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Damages - Loss of Chance (2)

. Ponce v. Société d’investissements Rhéaume ltée

In Ponce v. Société d’investissements Rhéaume ltée (SCC, 2023) the Supreme Court of Canada considered a Quebec fact situation where corporate officers ('presidents'), hearing of third party interest in purchasing shares in the corporation, hid the interest from their shareholders and then purchased the shares personally to resell them to the third parties at a profit. Through this time there was also an 'incentive pay agreement' between the officers and the shareholders, which "governed the parties’ relationship and entailed implied obligations for the presidents."

These quotes touch on 'loss of chance' damages:
[113] In accordance with the presumption helpfully identified by Rothman J.A., where a breach of the requirements of good faith prevents the aggrieved party from proving the injury sustained, it should be presumed that the injury is equivalent to the profits made by the party at fault. However, this presumption is rebuttable, as it can be displaced by evidence to the contrary showing that the quantum of damages differs from the amount of the profits (pp. 443‑44, quoting Rainbow Industrial Caterers, at pp. 14‑16).

[114] The presumption relied upon in Baxter draws from the common law, which has long recognized that where a fact cannot be proved because of a party’s dishonesty, that fact will be assumed to be true in the absence of evidence to the contrary (see Rainbow Industrial Caterers, at pp. 14‑16; Lamb v. Kincaid (1907), 1907 CanLII 38 (SCC), 38 S.C.R. 516, at pp. 539‑40; see also Callow, at para. 116). In both legal traditions, this presumption is consistent with the principle of restitutio in integrum (see Rainbow Industrial Caterers, at p. 16, where Sopinka J. relied on National Bank of Canada v. Corbeil, 1991 CanLII 117 (SCC), [1991] 1 S.C.R. 117, and Provincial Bank of Canada v. Gagnon, 1981 CanLII 195 (SCC), [1981] 2 S.C.R. 98; see also Baxter, at p. 444, citing Andrews v. Grand & Toy Alberta Ltd., 1978 CanLII 1 (SCC), [1978] 2 S.C.R. 229).

[115] The presumption established in Baxter therefore serves as the basis for a method of calculating damages to compensate the aggrieved party for the injury sustained. In this way, it is based on a compensatory objective that is distinct from disgorgement of profits where disgorgement is awarded for a restitutionary purpose in the absence of any injury. It should be noted that this presumption is not a departure from corrective justice, which is the foundation of the general rules of civil liability in Quebec: the sanction dependent on it is not punitive or confiscatory, but compensatory. Applying the presumption set out in Baxter therefore does not amount to awarding punitive damages, since the damages awarded on this basis have reparatory purposes.

[116] In this case, the respondents are seeking disgorgement of profits as the “equivalent” of the “serious loss” they claim to have sustained as a result of the appellants’ breach of the requirements of good faith in the performance of the Agreement (motion to institute proceedings, at paras. 1, 47, 57, 57.1 and 58). That injury is equivalent here to the gain lost by the respondents, which is compensable under art. 1611 C.C.Q. Based on the presumption set out in Baxter, it can be assumed that, had it not been for the appellants’ wrongful omission, the respondents would have sold their interests to IA at the same price the appellants did. This was in fact the premise underlying the analysis by the respondents’ experts, which was accepted by the trial judge, as can be seen from his explanations about calculating the value of the lost advantage (see paras. 598 and 615). Consequently, what the appellants describe as “loss of chance” to negotiate ceases to be hypothetical and becomes simply a “loss” for which the respondents must be compensated in the absence of evidence to the contrary (A.F., at paras. 119‑29; R.F., at para. 117). The onus was therefore on the appellants to establish on a balance of probabilities that the respondents would have sold their interests to IA for a price lower than the one obtained by the appellants.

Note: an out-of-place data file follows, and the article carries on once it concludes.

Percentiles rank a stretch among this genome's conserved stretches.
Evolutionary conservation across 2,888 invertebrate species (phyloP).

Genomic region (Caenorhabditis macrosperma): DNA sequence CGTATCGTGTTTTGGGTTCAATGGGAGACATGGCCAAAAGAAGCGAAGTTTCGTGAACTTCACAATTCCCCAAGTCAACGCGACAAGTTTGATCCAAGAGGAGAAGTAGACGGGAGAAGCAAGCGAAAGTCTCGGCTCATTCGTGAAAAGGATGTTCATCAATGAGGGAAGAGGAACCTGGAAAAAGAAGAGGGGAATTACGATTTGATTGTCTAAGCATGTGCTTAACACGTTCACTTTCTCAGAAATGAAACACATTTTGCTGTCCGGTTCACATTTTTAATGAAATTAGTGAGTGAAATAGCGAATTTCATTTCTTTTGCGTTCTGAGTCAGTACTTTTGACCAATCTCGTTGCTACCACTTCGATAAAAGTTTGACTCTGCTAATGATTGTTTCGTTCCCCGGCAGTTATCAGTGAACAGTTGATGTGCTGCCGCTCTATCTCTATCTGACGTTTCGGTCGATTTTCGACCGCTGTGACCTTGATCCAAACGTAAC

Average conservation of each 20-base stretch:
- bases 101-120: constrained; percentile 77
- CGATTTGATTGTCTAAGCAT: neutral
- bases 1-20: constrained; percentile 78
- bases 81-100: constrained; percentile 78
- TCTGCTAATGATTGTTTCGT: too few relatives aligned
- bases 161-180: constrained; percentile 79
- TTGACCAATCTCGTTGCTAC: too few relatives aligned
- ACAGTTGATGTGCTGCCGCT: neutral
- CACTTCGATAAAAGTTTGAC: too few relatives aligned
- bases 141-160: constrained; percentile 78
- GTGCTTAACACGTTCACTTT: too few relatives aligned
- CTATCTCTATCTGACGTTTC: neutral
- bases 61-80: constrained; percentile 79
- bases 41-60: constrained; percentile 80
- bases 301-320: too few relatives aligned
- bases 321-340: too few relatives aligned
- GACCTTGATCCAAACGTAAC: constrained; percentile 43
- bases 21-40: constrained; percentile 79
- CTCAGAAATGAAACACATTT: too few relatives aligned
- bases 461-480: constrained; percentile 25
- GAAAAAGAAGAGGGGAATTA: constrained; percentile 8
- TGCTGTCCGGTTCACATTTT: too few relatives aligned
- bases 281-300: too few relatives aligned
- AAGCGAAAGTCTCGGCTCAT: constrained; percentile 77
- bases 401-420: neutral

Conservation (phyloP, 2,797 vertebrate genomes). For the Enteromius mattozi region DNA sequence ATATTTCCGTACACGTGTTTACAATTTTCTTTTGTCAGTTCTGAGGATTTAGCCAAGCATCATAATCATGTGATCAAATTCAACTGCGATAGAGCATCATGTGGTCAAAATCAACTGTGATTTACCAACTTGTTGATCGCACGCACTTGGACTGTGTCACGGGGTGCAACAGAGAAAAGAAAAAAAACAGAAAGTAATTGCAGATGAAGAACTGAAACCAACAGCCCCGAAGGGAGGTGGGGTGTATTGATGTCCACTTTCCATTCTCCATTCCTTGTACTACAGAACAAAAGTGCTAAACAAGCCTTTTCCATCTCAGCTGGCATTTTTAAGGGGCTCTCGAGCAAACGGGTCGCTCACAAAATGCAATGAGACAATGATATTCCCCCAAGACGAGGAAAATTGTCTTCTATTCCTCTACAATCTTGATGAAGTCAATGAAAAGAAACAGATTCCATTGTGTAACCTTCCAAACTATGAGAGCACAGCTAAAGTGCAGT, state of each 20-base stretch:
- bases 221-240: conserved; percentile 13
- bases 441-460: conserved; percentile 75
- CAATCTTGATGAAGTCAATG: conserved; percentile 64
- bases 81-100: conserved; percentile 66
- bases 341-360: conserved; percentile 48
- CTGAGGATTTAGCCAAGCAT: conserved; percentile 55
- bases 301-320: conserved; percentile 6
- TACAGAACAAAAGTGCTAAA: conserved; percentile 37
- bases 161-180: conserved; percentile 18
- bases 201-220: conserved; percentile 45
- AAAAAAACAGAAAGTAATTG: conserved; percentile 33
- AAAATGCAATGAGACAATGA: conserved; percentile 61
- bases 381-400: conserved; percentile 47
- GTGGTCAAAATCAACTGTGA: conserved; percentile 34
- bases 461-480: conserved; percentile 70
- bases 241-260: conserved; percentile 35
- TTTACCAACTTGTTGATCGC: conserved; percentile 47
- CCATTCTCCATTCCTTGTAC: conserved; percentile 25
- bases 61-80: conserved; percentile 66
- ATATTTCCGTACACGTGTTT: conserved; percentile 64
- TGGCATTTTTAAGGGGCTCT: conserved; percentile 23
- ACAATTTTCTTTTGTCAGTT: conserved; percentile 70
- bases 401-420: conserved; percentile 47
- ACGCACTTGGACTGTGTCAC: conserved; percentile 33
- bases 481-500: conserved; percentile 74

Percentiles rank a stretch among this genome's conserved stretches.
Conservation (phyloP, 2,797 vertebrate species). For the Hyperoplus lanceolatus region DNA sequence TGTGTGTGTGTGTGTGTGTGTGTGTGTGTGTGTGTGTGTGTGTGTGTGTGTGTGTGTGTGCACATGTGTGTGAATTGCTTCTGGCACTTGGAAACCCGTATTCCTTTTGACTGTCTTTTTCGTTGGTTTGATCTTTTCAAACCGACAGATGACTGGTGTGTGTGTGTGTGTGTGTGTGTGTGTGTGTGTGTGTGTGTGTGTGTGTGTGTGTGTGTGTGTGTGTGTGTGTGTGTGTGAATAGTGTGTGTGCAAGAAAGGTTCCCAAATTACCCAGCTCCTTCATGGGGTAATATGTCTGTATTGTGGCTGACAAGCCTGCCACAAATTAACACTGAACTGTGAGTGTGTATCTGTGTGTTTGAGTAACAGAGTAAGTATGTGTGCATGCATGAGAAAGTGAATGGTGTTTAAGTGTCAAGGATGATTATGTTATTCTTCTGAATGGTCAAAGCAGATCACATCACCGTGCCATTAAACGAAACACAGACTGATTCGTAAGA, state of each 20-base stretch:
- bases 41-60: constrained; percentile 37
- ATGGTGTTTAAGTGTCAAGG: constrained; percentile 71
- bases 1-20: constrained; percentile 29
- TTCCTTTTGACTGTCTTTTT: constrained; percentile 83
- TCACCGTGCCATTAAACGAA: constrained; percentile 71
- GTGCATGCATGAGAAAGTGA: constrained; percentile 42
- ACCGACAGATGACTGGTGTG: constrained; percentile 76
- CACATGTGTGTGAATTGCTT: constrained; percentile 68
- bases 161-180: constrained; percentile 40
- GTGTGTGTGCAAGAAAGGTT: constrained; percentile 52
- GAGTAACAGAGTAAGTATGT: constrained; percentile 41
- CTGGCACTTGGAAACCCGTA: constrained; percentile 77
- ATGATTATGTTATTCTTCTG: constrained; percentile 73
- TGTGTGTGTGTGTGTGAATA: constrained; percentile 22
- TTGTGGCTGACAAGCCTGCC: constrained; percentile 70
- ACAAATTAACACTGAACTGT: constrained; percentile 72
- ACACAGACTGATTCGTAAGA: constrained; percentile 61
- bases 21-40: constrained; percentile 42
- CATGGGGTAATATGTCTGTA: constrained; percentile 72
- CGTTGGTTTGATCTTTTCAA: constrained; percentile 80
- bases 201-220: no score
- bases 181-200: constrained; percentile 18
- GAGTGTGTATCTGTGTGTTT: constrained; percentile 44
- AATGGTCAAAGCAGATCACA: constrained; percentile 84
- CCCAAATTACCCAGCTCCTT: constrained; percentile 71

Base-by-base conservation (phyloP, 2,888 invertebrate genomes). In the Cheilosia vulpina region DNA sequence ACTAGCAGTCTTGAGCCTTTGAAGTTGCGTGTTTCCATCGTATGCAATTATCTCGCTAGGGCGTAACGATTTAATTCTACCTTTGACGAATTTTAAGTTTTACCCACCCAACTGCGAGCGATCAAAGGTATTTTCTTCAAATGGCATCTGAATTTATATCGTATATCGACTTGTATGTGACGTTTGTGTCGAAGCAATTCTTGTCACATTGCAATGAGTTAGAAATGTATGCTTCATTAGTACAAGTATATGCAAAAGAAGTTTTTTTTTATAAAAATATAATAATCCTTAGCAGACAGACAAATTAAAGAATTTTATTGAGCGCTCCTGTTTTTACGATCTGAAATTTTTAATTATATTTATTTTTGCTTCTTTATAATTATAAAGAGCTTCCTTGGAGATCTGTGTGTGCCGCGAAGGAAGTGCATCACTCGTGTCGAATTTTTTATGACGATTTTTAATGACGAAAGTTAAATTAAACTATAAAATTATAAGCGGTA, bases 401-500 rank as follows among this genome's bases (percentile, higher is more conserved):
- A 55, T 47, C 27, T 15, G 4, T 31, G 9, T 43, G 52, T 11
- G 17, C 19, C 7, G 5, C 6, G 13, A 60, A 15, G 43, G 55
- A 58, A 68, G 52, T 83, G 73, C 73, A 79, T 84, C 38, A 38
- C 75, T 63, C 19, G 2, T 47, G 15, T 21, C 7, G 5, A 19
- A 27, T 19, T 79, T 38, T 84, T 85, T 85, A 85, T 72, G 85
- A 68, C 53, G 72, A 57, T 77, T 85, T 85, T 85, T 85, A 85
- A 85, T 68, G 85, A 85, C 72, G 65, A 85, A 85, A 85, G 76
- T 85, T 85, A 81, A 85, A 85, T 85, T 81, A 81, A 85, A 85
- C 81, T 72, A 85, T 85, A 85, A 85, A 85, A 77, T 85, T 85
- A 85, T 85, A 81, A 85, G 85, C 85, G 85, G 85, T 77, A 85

[117] The appellants did not discharge this burden. The trial judge accepted the assumption put forward by the respondents’ firm of experts, namely that, “had it not been for the acts alleged against the [appellants], the [respondents] would have received consideration equivalent to what IA paid to acquire the [appellants’] interests in Groupe Excellence rather than the amount they obtained from the [appellants]”. At the hearing in this Court, the appellants did not show that this finding of fact, which is entitled to deference, was tainted by a palpable and overriding error (Housen, at para. 10; Grenier v. Grenier, 2011 QCCA 964, at para. 45 (CanLII); M.H. v. Axa Assurances inc., 2009 QCCA 2358, [2010] R.R.A. 15, at para. 19). Therefore, because the presumption in Baxter has not been rebutted, the damages owed to the respondents are equivalent to the difference between the sale price received by the appellants on the resale to IA and the price received by the respondents on the initial sale to the appellants.


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Last modified: 31-10-23
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